With falls causing millions of injuries in older adults each year, it is an increasingly important public health concern.
In a study from Drexel University and elsewhere, scientists found older adults living with dementia have twice the risk of falling and three times the risk of incurring serious fall-related injuries, like fractures, compared to those without dementia.
For older adults with dementia, even minor fall-related injuries can lead to hospitalization and nursing home admission.
The study has shed light on the many and varied fall-risk factors facing older adults in community-living environments.
In the study, the team examined a comprehensive set of potential fall-risk factors in older community-living adults 65 and older in the United States, both with and without dementia.
They found that nearly half (45.5%) of older adults with dementia had experienced one or more falls in 2016, compared to less than one-third (30.9%) of older adults without dementia.
Among older adults living with dementia, three characteristics stood out as strongly linked to a greater likelihood of falls: a history of falling the previous year; impaired vision; and living with others (versus alone).
For older people without dementia, financial hardship, a history of falling, fear of falling, poor lower extremity performance, depressive symptoms, and home disrepair were strongly linked to an increased risk of falls.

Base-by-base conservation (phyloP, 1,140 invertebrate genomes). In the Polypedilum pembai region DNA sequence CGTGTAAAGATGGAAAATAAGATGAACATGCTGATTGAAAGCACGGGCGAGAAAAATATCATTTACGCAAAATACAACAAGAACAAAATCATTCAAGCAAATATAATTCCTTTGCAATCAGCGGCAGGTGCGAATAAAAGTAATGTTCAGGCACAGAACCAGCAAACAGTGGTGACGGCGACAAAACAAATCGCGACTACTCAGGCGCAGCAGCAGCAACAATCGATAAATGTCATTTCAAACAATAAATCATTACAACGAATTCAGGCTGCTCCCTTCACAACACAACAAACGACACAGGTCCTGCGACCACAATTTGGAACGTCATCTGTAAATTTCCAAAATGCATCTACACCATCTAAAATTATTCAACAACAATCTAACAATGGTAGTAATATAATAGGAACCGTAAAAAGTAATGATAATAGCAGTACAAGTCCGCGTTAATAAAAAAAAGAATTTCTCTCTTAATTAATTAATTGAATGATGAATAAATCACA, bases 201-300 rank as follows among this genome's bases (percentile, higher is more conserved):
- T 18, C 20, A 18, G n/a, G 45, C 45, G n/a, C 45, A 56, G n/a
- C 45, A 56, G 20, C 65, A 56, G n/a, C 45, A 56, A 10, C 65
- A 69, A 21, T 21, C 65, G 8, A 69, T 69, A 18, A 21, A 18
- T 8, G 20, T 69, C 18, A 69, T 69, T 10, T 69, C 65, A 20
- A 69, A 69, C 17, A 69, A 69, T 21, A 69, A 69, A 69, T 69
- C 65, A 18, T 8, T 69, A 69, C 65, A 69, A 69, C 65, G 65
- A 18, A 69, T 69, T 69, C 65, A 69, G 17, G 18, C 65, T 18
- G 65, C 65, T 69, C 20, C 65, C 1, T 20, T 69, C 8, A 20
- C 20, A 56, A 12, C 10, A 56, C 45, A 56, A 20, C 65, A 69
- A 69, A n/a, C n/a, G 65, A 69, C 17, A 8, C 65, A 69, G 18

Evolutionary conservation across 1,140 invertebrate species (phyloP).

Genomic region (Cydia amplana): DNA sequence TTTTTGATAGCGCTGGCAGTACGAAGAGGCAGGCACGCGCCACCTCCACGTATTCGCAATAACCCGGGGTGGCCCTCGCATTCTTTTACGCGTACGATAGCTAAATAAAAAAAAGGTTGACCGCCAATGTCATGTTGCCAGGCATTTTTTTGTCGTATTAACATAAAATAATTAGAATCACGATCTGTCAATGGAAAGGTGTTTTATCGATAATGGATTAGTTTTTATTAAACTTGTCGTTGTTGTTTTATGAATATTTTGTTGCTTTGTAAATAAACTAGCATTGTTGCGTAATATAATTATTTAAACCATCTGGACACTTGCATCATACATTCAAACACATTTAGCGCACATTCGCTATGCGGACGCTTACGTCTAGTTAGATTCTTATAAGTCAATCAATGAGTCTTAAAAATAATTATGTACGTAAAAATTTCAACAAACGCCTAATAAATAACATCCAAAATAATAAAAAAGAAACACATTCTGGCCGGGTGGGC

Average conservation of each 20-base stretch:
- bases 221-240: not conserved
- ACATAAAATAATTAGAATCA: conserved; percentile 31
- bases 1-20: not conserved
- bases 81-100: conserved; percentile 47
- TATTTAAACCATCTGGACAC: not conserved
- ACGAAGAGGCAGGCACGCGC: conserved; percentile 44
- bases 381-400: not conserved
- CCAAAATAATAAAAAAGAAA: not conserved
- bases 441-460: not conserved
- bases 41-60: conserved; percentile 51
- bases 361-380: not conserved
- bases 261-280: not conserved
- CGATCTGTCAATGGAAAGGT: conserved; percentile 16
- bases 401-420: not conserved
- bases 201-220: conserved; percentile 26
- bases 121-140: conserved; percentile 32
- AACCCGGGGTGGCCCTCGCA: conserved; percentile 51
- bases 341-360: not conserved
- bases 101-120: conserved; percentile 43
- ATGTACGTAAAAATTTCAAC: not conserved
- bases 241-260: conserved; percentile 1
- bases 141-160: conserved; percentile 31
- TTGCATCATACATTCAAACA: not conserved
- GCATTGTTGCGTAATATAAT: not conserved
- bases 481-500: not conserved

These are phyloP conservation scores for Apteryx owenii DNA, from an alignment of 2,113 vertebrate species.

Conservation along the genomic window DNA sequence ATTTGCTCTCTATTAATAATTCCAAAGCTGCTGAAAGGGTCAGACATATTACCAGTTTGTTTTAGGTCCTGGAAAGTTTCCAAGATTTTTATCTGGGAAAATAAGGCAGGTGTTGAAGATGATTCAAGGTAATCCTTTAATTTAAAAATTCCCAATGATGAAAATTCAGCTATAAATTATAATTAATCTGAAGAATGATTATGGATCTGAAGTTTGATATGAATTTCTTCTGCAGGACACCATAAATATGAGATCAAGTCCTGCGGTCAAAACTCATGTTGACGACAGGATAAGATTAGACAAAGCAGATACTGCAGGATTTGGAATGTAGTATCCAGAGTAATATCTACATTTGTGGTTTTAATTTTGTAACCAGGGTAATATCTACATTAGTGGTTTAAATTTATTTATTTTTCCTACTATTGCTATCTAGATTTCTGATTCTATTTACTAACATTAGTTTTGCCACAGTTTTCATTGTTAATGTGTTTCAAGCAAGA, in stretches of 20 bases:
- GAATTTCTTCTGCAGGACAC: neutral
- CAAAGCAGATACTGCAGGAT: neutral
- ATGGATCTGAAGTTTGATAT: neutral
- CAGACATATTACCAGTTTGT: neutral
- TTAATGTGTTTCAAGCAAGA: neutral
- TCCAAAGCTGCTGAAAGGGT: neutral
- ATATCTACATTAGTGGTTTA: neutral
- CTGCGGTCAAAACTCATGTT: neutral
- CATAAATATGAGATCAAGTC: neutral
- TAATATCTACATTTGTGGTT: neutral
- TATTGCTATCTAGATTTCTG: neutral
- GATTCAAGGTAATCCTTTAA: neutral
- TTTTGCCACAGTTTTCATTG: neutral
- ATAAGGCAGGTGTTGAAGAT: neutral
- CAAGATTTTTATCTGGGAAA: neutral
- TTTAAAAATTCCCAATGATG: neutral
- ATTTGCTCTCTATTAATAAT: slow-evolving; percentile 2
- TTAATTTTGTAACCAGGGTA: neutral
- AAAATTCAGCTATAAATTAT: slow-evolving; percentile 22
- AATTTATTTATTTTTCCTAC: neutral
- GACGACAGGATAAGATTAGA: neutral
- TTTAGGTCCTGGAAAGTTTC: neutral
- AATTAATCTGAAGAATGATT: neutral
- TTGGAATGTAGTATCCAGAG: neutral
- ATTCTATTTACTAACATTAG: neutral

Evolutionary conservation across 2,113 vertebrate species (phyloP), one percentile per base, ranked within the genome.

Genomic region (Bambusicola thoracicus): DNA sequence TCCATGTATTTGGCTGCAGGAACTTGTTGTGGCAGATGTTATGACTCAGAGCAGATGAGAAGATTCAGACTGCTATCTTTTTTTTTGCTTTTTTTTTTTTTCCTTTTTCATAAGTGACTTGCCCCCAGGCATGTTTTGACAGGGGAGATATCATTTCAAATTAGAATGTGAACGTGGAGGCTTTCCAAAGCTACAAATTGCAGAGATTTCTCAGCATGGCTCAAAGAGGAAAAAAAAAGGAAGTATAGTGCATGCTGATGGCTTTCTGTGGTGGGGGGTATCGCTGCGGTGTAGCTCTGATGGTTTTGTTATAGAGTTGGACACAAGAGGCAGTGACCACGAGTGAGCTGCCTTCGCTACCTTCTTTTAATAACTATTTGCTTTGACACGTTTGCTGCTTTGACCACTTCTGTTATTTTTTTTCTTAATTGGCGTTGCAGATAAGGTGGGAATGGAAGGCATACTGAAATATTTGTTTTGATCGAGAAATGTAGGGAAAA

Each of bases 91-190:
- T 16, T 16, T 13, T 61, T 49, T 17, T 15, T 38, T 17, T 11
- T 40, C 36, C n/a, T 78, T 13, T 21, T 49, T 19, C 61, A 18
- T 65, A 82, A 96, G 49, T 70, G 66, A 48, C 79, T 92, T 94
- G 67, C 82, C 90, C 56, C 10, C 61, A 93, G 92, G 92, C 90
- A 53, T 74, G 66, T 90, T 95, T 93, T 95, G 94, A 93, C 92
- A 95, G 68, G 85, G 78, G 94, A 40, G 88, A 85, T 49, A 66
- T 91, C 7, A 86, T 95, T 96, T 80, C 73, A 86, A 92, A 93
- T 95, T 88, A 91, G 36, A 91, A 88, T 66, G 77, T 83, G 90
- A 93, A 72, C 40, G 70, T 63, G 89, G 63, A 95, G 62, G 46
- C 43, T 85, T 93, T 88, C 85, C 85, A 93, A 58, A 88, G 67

While the prior history of falling and vision impairment are well-known risk factors for falls among older adults in general; the researchers’ findings indicate that these were strong risk factors for falls among people living with dementia.
The study suggests that people living with dementia should be assessed for the presence of these characteristics.
If they’re present, the people should receive further assessment and treatment, including examining their feet and footwear, and assessing their environment and ability to carry out daily living activities, among other items.
The results of the study indicate the need to further investigate and design fall-prevention interventions, specifically for people living with dementia.
If you care about Alzheimer’s disease, please read studies about why some older people less likely to have Alzheimer’s disease, and findings of daily habit that may help treat Alzheimer’s disease.
For more information about brain health, please see recent studies about antioxidants that could help reduce dementia risk, and Coconut oil could help improve cognitive function in Alzheimer’s disease.
The study was conducted by Safiyyah Okoye et al and published in Alzheimer’s & Dementia: The Journal of the Alzheimer’s Association.
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